KNOXVILLE, Tenn. — New data from the Pew Research Center shows that Black and Hispanic workers continue to remain underrepresented in the STEM workforce — science, technology, engineering and mathematics.
Hispanic adults make up just 8 percent of that field, while Black adults make up 9 percent. Many people fighting to increase those statistics by getting the attention of the younger generation, inspiring kids to pursue careers in STEM regardless of their backgrounds.
The numbers aren't surprising to Candice Halbert.
"The majority of the time I'm the only Black person in the room, sometimes I'm the only woman in the room and sometimes I'm both," she said.
Throughout her career, she's seen a difference. She said it hasn't just been physical differences between her and her coworkers, but also a difference in the opportunities given to her.
Halbert works as a scientist at Oak Ridge National Laboratory and getting there wasn't easy.
"I always kept getting, 'your résumé is impressive, but you don't have work experience,' over and over again. It's like, how do you get experience if you won't hire me?" she said. "People have got to commit to hiring, recruiting and retaining diverse talent."
She's on a mission to make sure the younger generation doesn't also feel those barriers, so she created the Knoxville area nonprofit Youth Outreach in STEM.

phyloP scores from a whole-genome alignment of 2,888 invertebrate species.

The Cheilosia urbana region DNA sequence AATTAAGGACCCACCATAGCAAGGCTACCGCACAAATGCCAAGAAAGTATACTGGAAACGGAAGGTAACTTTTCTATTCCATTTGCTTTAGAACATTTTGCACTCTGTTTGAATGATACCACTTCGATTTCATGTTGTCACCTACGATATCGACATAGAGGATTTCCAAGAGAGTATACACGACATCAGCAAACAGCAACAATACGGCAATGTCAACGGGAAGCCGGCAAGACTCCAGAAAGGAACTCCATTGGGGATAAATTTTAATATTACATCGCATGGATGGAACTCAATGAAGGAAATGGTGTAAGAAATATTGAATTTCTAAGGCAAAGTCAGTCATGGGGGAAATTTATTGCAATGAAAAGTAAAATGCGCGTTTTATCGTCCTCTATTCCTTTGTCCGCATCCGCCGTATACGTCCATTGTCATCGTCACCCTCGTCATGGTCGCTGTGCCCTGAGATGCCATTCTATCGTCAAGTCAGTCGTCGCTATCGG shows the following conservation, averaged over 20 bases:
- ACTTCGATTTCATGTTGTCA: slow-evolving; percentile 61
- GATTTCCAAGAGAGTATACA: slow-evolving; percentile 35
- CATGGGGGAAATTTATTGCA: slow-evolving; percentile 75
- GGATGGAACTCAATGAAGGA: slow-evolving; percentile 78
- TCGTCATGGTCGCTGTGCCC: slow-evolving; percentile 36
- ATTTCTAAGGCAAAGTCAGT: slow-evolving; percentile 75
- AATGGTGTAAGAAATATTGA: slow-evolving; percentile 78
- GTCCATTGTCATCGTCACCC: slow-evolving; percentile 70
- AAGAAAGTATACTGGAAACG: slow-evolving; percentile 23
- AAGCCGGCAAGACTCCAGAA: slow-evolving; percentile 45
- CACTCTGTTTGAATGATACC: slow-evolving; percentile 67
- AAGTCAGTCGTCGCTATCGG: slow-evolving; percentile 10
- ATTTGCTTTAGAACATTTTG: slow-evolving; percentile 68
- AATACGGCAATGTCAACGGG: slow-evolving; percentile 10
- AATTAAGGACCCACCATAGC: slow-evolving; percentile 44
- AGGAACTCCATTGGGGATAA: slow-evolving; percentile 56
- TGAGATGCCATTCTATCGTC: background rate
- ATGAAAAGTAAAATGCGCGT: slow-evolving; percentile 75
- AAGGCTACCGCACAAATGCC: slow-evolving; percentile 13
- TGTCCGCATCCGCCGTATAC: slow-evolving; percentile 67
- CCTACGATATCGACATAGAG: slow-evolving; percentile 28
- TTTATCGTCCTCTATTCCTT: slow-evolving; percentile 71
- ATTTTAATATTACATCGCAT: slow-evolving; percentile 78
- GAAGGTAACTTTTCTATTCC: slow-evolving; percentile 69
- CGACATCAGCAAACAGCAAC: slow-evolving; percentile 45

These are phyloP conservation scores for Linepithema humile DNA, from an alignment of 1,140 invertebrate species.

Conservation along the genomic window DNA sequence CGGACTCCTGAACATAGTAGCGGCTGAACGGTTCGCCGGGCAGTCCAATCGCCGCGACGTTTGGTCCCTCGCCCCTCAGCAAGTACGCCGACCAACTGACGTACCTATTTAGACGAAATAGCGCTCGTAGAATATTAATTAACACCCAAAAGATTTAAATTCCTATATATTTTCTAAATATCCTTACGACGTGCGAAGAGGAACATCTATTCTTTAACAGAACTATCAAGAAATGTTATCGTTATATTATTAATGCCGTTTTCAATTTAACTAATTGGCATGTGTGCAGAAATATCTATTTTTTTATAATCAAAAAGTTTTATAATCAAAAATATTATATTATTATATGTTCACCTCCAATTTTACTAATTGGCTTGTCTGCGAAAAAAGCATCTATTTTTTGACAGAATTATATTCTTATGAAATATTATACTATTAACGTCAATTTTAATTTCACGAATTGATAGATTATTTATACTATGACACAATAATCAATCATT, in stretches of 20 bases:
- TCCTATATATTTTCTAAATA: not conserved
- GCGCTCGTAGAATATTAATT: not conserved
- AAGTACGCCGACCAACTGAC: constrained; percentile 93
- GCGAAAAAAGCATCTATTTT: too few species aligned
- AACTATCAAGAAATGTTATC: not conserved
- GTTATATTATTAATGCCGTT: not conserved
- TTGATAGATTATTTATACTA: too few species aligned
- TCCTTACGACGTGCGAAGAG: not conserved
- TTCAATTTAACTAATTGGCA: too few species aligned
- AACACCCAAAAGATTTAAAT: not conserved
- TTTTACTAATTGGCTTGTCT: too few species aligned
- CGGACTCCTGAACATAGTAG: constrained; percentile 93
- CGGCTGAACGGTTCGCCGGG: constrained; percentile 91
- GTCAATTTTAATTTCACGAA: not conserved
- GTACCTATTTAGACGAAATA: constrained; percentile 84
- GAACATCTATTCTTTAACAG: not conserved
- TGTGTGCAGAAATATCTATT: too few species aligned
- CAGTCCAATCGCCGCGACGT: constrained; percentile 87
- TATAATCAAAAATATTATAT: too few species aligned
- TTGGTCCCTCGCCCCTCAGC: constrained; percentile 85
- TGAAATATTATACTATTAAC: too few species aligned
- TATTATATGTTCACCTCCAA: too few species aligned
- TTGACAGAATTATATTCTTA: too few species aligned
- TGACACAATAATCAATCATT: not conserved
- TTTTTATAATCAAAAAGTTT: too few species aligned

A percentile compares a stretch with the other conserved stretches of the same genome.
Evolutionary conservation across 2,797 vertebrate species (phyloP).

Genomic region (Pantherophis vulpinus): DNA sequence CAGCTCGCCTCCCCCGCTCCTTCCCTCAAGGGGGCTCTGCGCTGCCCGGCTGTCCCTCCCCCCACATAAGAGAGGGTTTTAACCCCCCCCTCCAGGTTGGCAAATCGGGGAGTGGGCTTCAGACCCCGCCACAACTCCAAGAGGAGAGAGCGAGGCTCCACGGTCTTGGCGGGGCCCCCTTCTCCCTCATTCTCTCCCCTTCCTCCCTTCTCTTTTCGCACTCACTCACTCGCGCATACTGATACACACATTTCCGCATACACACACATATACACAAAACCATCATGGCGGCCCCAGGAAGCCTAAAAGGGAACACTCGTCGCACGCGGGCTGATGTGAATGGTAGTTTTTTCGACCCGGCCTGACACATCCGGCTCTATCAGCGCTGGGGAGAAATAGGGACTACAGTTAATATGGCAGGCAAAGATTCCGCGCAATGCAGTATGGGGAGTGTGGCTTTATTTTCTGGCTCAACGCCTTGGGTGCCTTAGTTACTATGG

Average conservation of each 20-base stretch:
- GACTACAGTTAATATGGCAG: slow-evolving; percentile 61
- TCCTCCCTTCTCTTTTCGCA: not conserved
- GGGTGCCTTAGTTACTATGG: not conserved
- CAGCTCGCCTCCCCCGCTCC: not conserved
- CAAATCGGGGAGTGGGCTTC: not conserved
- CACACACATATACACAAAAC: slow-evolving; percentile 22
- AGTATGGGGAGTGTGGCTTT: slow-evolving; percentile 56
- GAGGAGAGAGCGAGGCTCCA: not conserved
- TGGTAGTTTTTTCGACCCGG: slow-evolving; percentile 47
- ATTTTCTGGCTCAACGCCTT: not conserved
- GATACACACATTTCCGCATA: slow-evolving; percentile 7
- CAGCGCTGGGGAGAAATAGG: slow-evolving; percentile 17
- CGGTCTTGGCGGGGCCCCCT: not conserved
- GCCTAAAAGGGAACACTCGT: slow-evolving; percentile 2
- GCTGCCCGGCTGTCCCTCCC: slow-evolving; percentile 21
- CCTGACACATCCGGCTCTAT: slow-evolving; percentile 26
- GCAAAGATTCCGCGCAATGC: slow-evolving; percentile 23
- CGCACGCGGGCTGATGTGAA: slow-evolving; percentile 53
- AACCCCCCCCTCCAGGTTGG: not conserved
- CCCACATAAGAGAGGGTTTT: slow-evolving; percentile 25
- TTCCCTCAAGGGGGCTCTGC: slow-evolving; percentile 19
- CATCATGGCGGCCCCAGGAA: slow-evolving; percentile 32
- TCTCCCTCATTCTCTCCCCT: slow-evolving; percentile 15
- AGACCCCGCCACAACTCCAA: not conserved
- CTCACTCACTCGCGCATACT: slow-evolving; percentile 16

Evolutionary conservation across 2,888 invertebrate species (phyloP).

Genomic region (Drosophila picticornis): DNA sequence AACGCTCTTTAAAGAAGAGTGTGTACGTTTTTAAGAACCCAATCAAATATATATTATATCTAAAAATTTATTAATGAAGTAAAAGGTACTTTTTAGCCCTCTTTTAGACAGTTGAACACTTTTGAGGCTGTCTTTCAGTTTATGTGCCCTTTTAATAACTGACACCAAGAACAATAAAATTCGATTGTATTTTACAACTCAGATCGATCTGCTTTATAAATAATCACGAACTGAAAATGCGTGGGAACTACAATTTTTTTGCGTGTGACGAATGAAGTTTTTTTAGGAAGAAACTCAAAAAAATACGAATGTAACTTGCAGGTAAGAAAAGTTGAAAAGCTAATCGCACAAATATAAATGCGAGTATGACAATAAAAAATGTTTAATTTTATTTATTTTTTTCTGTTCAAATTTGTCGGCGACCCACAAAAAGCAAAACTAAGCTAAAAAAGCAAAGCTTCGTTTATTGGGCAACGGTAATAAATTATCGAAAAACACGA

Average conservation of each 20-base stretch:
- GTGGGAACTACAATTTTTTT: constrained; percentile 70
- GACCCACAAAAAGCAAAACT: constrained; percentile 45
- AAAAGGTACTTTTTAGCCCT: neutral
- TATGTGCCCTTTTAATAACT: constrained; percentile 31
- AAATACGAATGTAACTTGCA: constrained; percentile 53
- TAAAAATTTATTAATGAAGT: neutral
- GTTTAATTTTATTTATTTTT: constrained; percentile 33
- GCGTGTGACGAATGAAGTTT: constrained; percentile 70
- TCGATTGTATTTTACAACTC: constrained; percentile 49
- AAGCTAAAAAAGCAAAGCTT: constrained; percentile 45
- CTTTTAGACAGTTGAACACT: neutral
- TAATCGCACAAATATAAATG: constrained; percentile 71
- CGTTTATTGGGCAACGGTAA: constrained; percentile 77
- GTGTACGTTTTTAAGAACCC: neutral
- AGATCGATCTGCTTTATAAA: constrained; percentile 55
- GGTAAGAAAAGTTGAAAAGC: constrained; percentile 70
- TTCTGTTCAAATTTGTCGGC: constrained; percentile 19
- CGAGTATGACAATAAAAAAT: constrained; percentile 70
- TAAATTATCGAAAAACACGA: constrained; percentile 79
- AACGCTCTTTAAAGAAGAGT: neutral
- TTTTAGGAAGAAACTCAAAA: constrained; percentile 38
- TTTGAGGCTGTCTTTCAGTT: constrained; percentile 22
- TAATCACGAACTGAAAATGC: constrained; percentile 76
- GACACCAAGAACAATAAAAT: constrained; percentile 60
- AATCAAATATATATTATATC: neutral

"We serve underserved communities which are cultural minorities, LGBTQ+, women and low socioeconomic backgrounds," she said.
Programs at the nonprofit focus on helping children by providing resources and mentors to show them anything is possible, and that they have a place in STEM fields.
"Representation matters. That's why those numbers look terrible," she said. "If you don't see people doing those particular jobs, you don't think you can do them."
She hopes it will make a difference in their lives and in the field, giving kids the inspiration to pursue their dreams while helping improve STEM fields by increasing the pool of different perspectives in them.
"Unfortunately, I've also found that the underrepresentation of Latinos in STEM is not only a function of access to education and experiences because I've worked with some outstanding Latino professionals trained in STEM fields that have trouble securing employment in our region despite their degrees," said a spokesperson with Centro Hispano.
"So while we will always push STEM education with our youth, I hope that those making hiring decisions in the STEM fields also consider diversifying their recruitment and retention efforts."